Labor Secretary Raymond J. Donovan told a Senate subcommittee yesterday he is cracking down on pension fund mismanagement in the Teamsters union.
Department officials had been telling reporters that "on background" for several days in what has become a media battle involving the union, the department and the General Accounting Office.
The dispute stems from the government's costly, flawed inquiry into the operation of the multibillion-dollar Central States, Southeast and Southwest Areas Pension Fund of the International Brotherhood of Teamsters.
For example, the GAO yesterday gave the committee a report saying the Labor Department spent $8.5 million since 1975 on an investigation marked by "significant shortcomings" and one that "left unresolved problems" in the fund.
The GAO report is based on a three-year probe of the government's investigation. It mostly is old stuff, as Donovan pointed out yesterday in testimony before the Senate permanent subcommittee on investigations. But it is the kind of stuff that can be politically embarrassing, even to an administration that wasn't around when the problems developed.
Teamsters leaders know that. The union endorsed Ronald Reagan's presidential bid, but has found little solace in the administration's handling of the pension fund case. Last week, the union launched a publicity campaign portraying itself as the victim of government harassment.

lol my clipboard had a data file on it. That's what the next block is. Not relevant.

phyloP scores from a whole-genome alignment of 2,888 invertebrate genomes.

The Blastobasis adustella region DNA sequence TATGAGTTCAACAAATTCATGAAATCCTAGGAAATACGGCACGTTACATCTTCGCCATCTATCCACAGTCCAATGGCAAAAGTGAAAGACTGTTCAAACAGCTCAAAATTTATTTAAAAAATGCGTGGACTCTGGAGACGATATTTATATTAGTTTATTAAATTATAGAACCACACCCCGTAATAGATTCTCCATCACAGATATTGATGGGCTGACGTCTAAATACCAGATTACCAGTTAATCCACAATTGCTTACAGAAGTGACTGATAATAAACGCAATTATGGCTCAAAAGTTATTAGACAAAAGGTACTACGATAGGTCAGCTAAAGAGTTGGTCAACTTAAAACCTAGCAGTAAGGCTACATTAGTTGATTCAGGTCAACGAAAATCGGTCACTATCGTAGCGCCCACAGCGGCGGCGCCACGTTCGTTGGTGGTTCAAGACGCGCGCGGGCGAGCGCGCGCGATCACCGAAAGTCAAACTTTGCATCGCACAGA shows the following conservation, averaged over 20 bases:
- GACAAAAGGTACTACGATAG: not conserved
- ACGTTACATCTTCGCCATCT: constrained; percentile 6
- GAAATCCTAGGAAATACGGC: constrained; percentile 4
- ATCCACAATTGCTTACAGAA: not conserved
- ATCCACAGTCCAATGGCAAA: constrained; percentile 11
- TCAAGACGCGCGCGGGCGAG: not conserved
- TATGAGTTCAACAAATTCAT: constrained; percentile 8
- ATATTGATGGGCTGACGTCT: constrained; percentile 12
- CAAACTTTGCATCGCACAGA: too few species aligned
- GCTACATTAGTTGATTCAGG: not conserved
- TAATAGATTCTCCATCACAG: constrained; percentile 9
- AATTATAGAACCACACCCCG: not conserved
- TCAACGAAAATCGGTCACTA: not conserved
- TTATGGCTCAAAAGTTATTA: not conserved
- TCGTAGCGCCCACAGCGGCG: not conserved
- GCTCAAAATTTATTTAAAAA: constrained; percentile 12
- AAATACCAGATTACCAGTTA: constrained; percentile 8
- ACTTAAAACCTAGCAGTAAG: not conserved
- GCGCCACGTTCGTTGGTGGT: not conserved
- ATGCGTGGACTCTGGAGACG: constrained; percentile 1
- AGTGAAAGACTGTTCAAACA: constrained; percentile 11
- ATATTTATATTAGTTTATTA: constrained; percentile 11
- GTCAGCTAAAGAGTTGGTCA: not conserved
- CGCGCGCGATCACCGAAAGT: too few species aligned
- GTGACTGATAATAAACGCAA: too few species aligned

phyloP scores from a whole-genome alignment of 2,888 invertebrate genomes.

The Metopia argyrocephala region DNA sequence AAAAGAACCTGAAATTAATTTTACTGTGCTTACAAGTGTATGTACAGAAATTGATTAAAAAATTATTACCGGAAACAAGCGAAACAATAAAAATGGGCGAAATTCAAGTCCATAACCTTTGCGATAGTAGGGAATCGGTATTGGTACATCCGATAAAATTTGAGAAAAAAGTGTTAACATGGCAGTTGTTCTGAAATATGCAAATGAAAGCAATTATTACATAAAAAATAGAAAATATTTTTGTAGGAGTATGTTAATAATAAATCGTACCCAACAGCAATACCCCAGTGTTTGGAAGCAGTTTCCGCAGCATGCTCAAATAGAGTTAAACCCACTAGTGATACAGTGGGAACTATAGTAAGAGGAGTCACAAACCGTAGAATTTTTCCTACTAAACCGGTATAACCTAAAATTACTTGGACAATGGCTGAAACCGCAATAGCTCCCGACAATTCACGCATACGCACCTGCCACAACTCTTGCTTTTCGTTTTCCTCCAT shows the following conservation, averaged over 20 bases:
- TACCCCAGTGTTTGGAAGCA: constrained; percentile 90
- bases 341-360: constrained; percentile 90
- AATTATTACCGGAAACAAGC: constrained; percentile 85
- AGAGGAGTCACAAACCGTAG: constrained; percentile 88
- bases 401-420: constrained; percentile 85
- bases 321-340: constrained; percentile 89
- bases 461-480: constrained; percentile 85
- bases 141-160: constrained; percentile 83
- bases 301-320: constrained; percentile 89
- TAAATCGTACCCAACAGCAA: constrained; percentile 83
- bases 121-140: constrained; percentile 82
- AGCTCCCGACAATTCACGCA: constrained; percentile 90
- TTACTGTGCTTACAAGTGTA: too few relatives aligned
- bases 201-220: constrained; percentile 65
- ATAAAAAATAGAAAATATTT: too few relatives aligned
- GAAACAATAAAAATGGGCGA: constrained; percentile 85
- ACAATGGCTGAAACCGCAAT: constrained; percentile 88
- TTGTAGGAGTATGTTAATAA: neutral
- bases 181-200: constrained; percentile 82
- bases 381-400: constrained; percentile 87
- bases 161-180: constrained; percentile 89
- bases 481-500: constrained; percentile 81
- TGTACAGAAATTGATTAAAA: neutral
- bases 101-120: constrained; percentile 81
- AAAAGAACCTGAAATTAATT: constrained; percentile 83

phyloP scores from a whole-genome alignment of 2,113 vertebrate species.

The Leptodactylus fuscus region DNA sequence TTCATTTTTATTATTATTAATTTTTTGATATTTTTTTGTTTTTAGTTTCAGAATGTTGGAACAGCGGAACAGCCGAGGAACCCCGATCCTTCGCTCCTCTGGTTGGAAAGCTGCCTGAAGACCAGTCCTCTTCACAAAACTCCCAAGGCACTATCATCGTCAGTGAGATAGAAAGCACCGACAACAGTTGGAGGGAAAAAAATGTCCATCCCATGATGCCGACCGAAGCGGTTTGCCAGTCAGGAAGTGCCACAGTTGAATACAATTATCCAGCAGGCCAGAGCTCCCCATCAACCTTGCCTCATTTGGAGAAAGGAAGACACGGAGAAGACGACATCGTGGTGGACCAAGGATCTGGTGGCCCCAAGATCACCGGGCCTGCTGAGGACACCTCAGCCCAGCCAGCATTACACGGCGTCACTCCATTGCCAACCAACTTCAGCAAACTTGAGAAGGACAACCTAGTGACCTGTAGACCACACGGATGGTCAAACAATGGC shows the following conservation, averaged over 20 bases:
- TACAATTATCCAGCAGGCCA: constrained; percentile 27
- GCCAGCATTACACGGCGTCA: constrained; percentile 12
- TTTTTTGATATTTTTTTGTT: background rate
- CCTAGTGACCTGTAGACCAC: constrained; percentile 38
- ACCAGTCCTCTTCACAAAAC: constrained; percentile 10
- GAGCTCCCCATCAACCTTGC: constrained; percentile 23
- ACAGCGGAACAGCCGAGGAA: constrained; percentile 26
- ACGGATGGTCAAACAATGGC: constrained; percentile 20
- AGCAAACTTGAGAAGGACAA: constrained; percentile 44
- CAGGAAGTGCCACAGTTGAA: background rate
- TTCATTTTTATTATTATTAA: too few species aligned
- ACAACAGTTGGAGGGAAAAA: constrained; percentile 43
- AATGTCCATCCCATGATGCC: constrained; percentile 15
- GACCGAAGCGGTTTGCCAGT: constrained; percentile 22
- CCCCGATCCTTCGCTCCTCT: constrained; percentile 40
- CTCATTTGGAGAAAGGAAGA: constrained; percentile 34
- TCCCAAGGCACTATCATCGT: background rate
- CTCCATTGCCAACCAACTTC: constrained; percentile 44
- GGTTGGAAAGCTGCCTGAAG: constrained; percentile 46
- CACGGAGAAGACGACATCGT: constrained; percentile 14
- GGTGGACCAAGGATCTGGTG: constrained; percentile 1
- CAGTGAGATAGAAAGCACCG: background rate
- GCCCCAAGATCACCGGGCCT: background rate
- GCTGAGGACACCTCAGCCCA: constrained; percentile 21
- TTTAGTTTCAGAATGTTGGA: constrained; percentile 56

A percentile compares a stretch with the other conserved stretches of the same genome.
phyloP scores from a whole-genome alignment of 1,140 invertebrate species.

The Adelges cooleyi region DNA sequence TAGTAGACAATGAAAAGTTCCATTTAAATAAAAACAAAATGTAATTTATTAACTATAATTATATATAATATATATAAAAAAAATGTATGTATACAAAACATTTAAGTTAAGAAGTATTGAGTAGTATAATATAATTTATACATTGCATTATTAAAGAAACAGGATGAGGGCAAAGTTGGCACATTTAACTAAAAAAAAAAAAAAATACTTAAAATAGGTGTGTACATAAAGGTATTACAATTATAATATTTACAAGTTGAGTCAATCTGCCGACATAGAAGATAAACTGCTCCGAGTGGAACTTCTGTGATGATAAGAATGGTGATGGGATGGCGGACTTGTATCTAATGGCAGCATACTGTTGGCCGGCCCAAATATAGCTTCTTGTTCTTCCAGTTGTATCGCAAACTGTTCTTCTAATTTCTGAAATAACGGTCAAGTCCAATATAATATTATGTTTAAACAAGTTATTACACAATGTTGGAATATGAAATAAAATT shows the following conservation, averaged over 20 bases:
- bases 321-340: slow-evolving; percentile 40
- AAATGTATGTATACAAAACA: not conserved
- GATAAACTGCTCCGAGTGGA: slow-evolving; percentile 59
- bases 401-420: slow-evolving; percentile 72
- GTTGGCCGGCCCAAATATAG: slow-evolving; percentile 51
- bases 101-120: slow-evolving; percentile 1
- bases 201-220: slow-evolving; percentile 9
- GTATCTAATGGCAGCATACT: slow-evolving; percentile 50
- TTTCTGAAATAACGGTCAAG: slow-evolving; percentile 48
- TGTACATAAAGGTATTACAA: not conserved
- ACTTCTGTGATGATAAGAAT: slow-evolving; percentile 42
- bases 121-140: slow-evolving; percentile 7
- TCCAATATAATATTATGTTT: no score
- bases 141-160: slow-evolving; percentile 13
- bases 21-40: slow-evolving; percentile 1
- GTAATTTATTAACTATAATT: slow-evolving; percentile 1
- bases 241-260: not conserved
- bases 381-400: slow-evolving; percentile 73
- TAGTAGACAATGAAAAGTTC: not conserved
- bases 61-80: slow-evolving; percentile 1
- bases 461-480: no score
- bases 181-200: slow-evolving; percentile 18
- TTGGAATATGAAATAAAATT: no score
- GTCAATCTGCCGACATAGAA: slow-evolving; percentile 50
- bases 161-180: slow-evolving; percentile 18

The Teamsters campaign has angered Reagan administration officials, particularly those in the Labor Department who have been chafing under speculation that the department would be soft on the Teamsters because of the union's endorsement of Reagan.
Donovan, much to the delight of several subcommittee members who have been urging the department to get tough on allegedly wayward unions, served notice yesterday that he intends to take a hard line in dealing with the Teamsters.
He said the department has started "an intensive investigation of the current activities of the Central States Pension Fund" and is pursuing two suits against trustees of the fund because union officials have spurned efforts for a voluntary settlement of complaints against the fund's management.
Labor Department and Internal Revenue Service officials met with Teamsters representatives 20 times in the past two months in an attempt to reach an agreement, Labor solicitor T. Timothy Ryan Jr. said. But he said the talks broke off because the Teamsters "were unwilling to discuss" government proposals to change the way the union chooses pension trustees and to use trustees who have no connection with the union or the trucking industry. Ryan said those proposals "went to the very heart" of the troubled pension plan--"who is running the fund."
Donovan and Ryan said they would work closely with the Justice Department in probing any allegations of criminal wrongdoing by the Teamsters or other unions. That won them extra points with subcommittee members who have been critical of turf wars between Labor and Justice in the pension fund investigations.
Teamsters officials will present their case before the subcommittee today.